Fear in the last days of the campaign as voters prepare for a verdict on Trumpism

Fear in the last days of the campaign as voters prepare for a verdict on Trumpism

Two years of political volatility will peak on Tuesday as voters make their national ruling for the first time since the impressive elections in 2016, whether Trumpism is a historical anomaly or a mirror of modern America.

As the midterms roared into their final weekend – the biggest names of both parties called for their supporters to vote – uncertainty encompassed competition amid the signs that streamlining aimed at dramatic goals.

How many parliamentary seats the Democrats could take – they need a net profit of 23 to win the majority – remained unclear. Republicans are favored to retain control of the Senate, but enough top races from Florida through Nevada to Tennessee and Missouri were so close that the outcome was in question. And with two closely watched governors' contests, with African-American Democrats wanting to write history in Georgia and Florida, it seemed like the competitions were getting out of hand.

Much is at stake.

Tuesday marks the first test of whether the outpouring of liberal energy – visible during the women's march – in the sea of ​​pink hats as well as the record number of female candidates, protesters arriving at airports after the Muslim travel ban, and activists surrounding the " Resistance "- can be transformed into votes for a dreaded Democratic Party. It will also show if Trump can mobilize his army of supporters – the "silent majority," as he called it in 2016 – to vote for other Republicans if his name is not on the ballot.

The result will set the tone for the next big fight, the presidential race of 2020, with Trump testing his messages, and a likely crowded field of Democrats searching the countryside for clues as to how the president is being challenged.

The fear and the energy are felt on both sides.

Trump ended the campaign with racist-charged warnings of an "invasion" of migrants, saying to rejoicing supporters in Indiana that the country would decide whether "we let the radical Democrats take control of Congress and put a huge destructive ball in our economy and ours Bring the world. " Future."

Former President Barack Obama, who emerged as an aggressive Democrat activist in recent days of the campaign, told Miami supporters that our country's character was "in tune".

A sense of foreboding has now spread to many Democrats who want to believe the experts who claim their party has an advantage in the fight for the house, but remember the pain of their inappropriate optimism two years ago. They are tormented by the failure in 2016 not to get enough black, Hispanic and young voters out – and they can not figure out how they will feel about their country when Trump-led GOP prevails again.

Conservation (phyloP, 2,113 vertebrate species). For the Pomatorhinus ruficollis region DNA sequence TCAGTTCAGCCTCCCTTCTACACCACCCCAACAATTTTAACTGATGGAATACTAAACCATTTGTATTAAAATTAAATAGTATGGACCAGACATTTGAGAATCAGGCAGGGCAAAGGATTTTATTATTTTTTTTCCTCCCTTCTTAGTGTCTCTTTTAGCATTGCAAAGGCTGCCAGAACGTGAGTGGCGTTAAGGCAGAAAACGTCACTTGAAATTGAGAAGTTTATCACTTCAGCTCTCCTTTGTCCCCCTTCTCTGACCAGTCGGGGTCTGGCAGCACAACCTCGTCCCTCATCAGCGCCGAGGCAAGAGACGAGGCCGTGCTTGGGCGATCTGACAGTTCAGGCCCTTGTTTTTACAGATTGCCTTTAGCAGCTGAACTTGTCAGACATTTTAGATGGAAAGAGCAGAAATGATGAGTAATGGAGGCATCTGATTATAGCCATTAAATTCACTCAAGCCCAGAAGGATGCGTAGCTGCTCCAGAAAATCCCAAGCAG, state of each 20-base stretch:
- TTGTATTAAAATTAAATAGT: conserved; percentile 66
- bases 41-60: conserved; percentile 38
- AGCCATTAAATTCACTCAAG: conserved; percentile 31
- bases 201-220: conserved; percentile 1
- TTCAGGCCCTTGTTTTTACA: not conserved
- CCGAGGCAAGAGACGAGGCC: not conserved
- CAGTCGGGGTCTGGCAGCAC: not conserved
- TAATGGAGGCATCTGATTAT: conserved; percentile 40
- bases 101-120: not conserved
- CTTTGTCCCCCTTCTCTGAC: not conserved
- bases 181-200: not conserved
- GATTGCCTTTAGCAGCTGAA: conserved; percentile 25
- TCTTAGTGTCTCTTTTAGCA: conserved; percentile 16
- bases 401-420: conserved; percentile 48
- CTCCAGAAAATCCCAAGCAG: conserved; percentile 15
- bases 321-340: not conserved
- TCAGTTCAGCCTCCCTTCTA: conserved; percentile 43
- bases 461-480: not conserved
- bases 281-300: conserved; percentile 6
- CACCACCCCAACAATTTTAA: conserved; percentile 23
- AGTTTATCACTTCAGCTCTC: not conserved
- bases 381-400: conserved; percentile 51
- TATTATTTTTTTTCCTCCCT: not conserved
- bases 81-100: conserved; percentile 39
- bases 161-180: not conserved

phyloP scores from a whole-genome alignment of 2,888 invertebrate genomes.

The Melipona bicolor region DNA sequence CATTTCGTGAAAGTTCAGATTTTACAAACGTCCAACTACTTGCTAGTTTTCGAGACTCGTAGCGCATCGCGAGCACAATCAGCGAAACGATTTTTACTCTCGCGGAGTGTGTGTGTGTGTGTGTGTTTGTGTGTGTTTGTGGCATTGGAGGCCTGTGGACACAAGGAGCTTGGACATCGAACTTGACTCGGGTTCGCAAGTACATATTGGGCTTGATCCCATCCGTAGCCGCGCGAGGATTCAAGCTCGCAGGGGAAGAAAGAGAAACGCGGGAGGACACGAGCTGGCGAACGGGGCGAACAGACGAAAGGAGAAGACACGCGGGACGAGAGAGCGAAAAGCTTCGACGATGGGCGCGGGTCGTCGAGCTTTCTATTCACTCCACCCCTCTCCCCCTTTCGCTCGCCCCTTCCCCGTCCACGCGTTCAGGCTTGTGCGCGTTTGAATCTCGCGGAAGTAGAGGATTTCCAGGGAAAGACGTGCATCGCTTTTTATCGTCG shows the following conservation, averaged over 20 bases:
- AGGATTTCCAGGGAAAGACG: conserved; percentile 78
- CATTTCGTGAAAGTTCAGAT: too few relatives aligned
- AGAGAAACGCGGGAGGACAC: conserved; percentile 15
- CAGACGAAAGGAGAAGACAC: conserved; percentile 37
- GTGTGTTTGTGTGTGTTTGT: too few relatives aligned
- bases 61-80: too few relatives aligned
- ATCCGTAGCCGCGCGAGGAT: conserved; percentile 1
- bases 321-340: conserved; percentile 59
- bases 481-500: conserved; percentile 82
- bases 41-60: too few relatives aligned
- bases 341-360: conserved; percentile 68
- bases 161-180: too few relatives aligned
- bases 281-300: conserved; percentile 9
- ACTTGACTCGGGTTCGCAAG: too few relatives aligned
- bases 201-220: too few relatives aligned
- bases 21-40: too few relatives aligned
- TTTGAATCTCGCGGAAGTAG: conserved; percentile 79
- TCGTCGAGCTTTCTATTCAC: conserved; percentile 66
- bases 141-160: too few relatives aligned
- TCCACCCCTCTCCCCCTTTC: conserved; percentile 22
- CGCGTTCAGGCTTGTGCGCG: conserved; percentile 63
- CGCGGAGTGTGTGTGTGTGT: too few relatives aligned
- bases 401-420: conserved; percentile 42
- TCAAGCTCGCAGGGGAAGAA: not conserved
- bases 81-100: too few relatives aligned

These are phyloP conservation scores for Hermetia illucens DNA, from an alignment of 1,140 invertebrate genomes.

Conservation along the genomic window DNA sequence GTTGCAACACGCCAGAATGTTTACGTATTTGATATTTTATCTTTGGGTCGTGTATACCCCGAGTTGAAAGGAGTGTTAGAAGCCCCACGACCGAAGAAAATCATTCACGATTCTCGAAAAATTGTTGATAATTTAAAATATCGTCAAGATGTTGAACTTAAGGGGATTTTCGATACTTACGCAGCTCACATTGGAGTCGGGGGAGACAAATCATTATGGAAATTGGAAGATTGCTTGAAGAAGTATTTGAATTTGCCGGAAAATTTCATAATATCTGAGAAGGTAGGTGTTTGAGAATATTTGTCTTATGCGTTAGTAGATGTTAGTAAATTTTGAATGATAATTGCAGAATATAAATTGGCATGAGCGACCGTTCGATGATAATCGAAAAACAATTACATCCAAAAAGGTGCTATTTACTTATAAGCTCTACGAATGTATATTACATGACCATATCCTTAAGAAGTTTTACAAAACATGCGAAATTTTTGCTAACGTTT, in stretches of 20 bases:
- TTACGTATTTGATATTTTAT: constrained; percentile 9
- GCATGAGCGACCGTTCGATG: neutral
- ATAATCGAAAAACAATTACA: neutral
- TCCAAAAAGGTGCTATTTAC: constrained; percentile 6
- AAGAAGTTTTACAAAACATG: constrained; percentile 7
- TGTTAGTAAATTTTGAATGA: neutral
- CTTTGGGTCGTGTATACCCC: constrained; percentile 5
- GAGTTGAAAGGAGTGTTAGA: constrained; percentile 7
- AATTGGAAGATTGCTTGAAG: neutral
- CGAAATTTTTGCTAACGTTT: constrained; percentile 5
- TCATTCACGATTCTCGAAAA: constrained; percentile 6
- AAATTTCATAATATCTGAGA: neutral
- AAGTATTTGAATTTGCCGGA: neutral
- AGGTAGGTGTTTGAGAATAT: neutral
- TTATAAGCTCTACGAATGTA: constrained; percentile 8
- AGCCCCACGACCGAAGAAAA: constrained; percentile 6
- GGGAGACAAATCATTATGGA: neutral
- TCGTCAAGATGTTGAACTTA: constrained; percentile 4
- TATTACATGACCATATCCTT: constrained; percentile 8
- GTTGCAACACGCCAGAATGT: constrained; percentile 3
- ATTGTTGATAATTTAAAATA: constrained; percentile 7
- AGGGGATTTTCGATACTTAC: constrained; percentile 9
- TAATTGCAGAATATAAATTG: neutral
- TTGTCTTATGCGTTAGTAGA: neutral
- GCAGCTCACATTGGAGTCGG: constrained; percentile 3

"It all started in 2016. I sat there and cried that night," said Stacee Wilhite, a 41-year-old housewife who was involved in politics for the first time this year and fought for a Democratic candidate in the north of Los Angeles. "We tell ourselves, 'We can not stop. We have to keep pushing. Just look at what happened in 2016. "We could lose a place. That makes us so nervous. "

The intensity on both sides showed in the upswing of the early polls. According to Michael McDonald, an associate professor at the University of Florida, who monitors early voting, more than 33 million early votes were cast, outstripping the 2014 interim votes and in some places approaching the president.

Add to that the seething, raw emotions that persist after an outbreak of seemingly politically motivated violence. First, there were a series of mail bombs sent by a supporter of the President to Trump's critics. Then came the massacre of eleven Jews in a Pittsburgh synagogue, allegedly by an anti-Semitic gunman who had spoken out on the same caravan of Central American refugees who drew the wrath of Trump and his allies.

Many Democrats have argued that Trump's response to these tragedies – fueling further anxiety and attempting to display ads that CNN found too racist to be shown on television – helped them to gain GOP suburbanite exactly how Trump built a new coalition in 2016, usurping working-class voters who have been loyal Democrats for a generation.

If the Republicans see big losses and lose control of one or both chambers of Congress, Trump may be forced to recalibrate the Democrats and give them a chance to jump-subpoena, initiate investigations and possibly initiate impeachment.

If the Republicans stay in control, their victory could reinforce Trump's vision of the country and encourage him to pursue his immigration policy, enforce investigations against Special Prosecutor Robert S. Mueller III, and renew efforts to lift the Affordable Care Act ,

"Handing over the keys to our government for the Democrats in four days would be no different than handing over games to an arsonist," said an e-mail from the Friday's Republican National Committee. "They have the full power to initiate an investigation that they initiate against anyone they want and without any evidence they want."

Trump, who has plunged into the election campaign with an unusual intensity for presidents in the middle of the time, is trying to do what President Obama did not do in the 2010 and 2014 elections: motivating the legions of supporters who supported vote him for the president in the midterm elections for other Democrats.